An Australian sports presenter says a New Zealand franchise could join the Big Bash League within the next two to three years but the idea would need buy-in from Cricket Australia.

Interest in the Big Bash League has reached an all-time high this season with big numbers attending venues all over Australia. Nearly 81,000 turned up to an all-Melbourne clash between the Stars and Renegades at the MCG over the weekend while the Waca ground in Perth has sold out the final three home games for the Perth Scorchers.

Andy Maher, from Network Ten and Melbourne sport radio station 1116 SEN, told Radio Sport's Kent Johns that it would make sense to have a team in New Zealand if expansion occurs in the eight-team competition.

"I think it will come down to the willingness of Cricket Australia and the broadcasters," Maher said.


"It's a business. Things have got to rate and people have got to turn up. If New Zealanders turn up and games from New Zealand rate then there's no reason why not. It's as simple as that.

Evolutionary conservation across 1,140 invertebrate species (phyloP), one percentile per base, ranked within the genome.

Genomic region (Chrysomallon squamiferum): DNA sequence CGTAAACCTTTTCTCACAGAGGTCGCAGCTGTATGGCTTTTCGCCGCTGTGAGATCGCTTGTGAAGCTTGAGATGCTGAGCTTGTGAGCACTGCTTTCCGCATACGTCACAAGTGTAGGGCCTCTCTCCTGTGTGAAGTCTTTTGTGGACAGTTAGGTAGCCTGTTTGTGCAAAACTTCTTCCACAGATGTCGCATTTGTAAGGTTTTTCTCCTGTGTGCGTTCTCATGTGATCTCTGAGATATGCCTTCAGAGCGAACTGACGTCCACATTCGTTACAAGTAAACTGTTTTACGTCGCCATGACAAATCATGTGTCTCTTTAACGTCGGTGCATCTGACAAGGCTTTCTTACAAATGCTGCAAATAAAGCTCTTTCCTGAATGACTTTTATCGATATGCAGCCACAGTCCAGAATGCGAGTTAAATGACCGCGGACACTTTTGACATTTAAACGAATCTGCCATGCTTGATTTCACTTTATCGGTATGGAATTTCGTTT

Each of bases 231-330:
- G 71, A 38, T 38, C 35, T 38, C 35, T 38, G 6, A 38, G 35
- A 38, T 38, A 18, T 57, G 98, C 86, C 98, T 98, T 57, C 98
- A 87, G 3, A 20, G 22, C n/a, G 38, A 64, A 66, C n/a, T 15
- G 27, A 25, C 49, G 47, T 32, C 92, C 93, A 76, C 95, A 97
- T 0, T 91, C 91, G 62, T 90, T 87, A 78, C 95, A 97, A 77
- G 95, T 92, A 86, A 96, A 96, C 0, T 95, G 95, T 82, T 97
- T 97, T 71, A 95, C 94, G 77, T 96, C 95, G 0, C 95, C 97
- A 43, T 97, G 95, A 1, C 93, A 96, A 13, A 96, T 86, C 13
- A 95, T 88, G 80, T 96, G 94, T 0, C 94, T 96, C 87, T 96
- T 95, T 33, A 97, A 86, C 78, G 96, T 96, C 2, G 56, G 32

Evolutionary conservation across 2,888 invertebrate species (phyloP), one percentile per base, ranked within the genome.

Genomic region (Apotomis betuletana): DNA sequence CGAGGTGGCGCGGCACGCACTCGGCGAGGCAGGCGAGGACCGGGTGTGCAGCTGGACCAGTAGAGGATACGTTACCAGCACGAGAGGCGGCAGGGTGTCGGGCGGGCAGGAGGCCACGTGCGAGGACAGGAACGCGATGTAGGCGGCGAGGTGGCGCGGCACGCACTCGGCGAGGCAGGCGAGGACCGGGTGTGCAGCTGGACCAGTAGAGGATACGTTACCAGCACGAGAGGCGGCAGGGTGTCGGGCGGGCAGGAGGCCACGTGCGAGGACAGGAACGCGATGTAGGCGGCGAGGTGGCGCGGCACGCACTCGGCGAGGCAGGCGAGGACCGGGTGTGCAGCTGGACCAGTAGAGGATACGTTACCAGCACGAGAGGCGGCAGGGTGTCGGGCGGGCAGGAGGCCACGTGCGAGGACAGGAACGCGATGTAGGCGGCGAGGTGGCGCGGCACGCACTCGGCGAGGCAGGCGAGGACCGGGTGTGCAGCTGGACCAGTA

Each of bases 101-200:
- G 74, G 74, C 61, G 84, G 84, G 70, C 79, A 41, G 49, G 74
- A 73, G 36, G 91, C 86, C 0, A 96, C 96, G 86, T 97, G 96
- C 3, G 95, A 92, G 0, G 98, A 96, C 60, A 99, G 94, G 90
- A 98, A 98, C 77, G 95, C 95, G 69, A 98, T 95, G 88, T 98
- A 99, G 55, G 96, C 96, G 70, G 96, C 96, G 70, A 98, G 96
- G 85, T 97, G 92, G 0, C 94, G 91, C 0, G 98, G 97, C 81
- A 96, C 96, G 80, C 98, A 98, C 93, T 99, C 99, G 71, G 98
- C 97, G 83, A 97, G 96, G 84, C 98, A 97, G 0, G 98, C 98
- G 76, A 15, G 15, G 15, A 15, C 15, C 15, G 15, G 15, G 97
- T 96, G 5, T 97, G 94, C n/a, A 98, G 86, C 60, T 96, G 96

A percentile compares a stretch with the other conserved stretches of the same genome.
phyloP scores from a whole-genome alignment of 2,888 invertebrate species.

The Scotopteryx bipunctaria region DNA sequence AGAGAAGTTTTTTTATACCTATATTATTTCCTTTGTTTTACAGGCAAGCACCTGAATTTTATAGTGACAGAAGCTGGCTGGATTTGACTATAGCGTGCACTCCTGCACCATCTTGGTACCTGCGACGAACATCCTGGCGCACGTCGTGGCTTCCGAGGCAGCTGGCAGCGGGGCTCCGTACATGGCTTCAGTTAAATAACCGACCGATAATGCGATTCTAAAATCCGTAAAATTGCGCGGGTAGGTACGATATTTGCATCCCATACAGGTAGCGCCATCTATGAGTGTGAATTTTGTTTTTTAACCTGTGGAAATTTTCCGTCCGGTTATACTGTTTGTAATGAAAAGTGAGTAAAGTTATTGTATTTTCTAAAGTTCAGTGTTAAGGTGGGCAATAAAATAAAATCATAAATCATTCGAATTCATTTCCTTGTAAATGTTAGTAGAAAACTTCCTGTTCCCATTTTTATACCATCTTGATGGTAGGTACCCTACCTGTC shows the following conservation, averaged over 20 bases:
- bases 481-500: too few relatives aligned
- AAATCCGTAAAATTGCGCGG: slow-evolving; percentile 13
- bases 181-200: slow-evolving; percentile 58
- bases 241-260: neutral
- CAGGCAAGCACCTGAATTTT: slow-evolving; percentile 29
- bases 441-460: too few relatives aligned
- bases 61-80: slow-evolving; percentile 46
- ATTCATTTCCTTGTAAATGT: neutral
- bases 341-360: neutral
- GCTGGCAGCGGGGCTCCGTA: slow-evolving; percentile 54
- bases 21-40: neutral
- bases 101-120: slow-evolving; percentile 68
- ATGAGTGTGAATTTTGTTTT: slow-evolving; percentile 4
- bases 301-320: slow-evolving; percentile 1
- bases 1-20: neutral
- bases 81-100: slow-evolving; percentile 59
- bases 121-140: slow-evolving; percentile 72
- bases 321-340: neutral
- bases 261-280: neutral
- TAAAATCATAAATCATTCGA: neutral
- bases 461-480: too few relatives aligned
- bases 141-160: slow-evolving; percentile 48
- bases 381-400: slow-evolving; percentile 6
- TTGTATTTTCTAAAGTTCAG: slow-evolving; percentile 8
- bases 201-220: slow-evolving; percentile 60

"If they're going to expand I think it makes sense to have a team in New Zealand in the competition. I wouldn't be surprised equally if he never happened."

Maher said expansion to a minimum of 10 teams could happen in two to three years but warned that organisers will be wary of diluting the talent pool, especially when players head on international duty while the tournament is still running.

Radio Sport's Summer Breakfast: Listen to the full interview with Andy Maher

Retired Black Caps all-rounder Daniel Vettori, currently coaching the Brisbane Heat in the BBL, believes a New Zealand side would be a welcome addition to the Twenty20 competition.

"From a New Zealand perspective, we'd love to (have a team)," Vettori told Crocmedia in Australia last month. "It's just I suppose working through the logistics of it."

Vettori thought the BBL could easily co-exist alongside the Georgie Pie Super Smash in New Zealand, which runs from November to mid-December, especially with matches in Australia airing at attractive times for Kiwi viewers.

"I know it'd be popular," Vettori said. "I know people sit down at 8.30pm, 9.30pm at night and watch the Big Bash and watch it all the way through. Certainly the numbers of people that know about the Big Bash and have a real affinity with it in New Zealand are huge."